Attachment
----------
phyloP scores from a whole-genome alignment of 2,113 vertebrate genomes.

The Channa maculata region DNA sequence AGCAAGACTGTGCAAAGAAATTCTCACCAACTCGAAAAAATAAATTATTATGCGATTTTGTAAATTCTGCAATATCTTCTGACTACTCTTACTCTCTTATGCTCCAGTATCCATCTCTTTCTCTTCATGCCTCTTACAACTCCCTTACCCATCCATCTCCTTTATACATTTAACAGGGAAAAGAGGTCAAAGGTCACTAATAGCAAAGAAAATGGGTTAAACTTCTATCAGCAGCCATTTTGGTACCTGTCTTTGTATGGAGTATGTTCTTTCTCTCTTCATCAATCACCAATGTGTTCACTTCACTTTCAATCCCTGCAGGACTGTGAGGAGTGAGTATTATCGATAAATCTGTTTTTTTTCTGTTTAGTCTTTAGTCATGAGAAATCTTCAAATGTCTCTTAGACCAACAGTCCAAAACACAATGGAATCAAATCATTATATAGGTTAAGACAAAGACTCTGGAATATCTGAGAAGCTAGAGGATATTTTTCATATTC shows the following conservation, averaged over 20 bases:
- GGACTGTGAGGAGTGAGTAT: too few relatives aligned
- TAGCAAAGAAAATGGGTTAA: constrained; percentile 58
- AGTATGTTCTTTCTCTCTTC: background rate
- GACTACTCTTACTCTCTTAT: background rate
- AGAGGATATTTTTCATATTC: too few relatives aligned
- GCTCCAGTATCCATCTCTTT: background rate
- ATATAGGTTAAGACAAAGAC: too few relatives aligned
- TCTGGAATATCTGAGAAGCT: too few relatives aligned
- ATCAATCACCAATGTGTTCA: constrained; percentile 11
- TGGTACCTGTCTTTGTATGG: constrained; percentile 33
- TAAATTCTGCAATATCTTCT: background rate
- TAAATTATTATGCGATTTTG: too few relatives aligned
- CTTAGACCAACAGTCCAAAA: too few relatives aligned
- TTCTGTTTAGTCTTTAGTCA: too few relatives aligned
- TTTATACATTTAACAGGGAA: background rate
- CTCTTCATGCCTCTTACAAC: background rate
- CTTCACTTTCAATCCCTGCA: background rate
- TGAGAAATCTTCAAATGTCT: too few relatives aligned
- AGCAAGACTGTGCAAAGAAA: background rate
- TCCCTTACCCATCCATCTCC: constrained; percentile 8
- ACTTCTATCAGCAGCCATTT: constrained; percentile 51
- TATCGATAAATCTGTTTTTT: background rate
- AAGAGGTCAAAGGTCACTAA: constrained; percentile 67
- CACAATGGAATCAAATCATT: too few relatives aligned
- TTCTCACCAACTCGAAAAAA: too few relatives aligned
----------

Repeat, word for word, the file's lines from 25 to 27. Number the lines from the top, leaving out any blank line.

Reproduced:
- AAGAGGTCAAAGGTCACTAA: constrained; percentile 67
- CACAATGGAATCAAATCATT: too few relatives aligned
- TTCTCACCAACTCGAAAAAA: too few relatives aligned